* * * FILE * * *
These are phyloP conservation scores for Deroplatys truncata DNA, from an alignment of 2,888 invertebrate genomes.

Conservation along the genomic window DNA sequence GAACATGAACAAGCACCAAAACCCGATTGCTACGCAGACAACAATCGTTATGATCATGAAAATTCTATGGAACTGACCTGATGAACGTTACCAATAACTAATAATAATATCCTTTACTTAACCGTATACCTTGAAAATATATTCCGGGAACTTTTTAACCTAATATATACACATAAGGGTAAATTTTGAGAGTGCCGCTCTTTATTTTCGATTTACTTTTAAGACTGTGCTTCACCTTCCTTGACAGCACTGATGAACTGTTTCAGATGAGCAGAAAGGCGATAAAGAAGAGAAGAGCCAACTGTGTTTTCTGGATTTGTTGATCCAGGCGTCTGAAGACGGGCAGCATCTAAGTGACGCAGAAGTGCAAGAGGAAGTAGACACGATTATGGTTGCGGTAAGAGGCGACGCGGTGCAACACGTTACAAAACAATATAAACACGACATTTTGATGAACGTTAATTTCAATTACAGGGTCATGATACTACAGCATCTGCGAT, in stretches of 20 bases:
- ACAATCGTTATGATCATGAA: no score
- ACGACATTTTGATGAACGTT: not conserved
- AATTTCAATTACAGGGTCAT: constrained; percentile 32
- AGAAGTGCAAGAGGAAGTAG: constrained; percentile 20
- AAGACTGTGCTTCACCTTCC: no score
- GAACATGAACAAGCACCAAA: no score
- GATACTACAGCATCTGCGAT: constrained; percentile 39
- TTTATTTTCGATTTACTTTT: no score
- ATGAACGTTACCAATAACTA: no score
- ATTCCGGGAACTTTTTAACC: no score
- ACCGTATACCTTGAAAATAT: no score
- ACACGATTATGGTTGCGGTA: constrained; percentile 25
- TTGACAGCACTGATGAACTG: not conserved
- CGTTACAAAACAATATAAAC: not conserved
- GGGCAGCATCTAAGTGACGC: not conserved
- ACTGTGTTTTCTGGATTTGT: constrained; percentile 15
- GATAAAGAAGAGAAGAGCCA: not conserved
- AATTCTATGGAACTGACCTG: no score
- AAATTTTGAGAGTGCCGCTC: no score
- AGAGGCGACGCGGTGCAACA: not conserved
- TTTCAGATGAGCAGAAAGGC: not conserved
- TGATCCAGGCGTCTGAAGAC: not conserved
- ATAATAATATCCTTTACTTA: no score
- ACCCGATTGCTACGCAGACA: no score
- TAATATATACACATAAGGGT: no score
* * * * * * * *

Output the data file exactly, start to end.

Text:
These are phyloP conservation scores for Deroplatys truncata DNA, from an alignment of 2,888 invertebrate genomes.

Conservation along the genomic window DNA sequence GAACATGAACAAGCACCAAAACCCGATTGCTACGCAGACAACAATCGTTATGATCATGAAAATTCTATGGAACTGACCTGATGAACGTTACCAATAACTAATAATAATATCCTTTACTTAACCGTATACCTTGAAAATATATTCCGGGAACTTTTTAACCTAATATATACACATAAGGGTAAATTTTGAGAGTGCCGCTCTTTATTTTCGATTTACTTTTAAGACTGTGCTTCACCTTCCTTGACAGCACTGATGAACTGTTTCAGATGAGCAGAAAGGCGATAAAGAAGAGAAGAGCCAACTGTGTTTTCTGGATTTGTTGATCCAGGCGTCTGAAGACGGGCAGCATCTAAGTGACGCAGAAGTGCAAGAGGAAGTAGACACGATTATGGTTGCGGTAAGAGGCGACGCGGTGCAACACGTTACAAAACAATATAAACACGACATTTTGATGAACGTTAATTTCAATTACAGGGTCATGATACTACAGCATCTGCGAT, in stretches of 20 bases:
- ACAATCGTTATGATCATGAA: no score
- ACGACATTTTGATGAACGTT: not conserved
- AATTTCAATTACAGGGTCAT: constrained; percentile 32
- AGAAGTGCAAGAGGAAGTAG: constrained; percentile 20
- AAGACTGTGCTTCACCTTCC: no score
- GAACATGAACAAGCACCAAA: no score
- GATACTACAGCATCTGCGAT: constrained; percentile 39
- TTTATTTTCGATTTACTTTT: no score
- ATGAACGTTACCAATAACTA: no score
- ATTCCGGGAACTTTTTAACC: no score
- ACCGTATACCTTGAAAATAT: no score
- ACACGATTATGGTTGCGGTA: constrained; percentile 25
- TTGACAGCACTGATGAACTG: not conserved
- CGTTACAAAACAATATAAAC: not conserved
- GGGCAGCATCTAAGTGACGC: not conserved
- ACTGTGTTTTCTGGATTTGT: constrained; percentile 15
- GATAAAGAAGAGAAGAGCCA: not conserved
- AATTCTATGGAACTGACCTG: no score
- AAATTTTGAGAGTGCCGCTC: no score
- AGAGGCGACGCGGTGCAACA: not conserved
- TTTCAGATGAGCAGAAAGGC: not conserved
- TGATCCAGGCGTCTGAAGAC: not conserved
- ATAATAATATCCTTTACTTA: no score
- ACCCGATTGCTACGCAGACA: no score
- TAATATATACACATAAGGGT: no score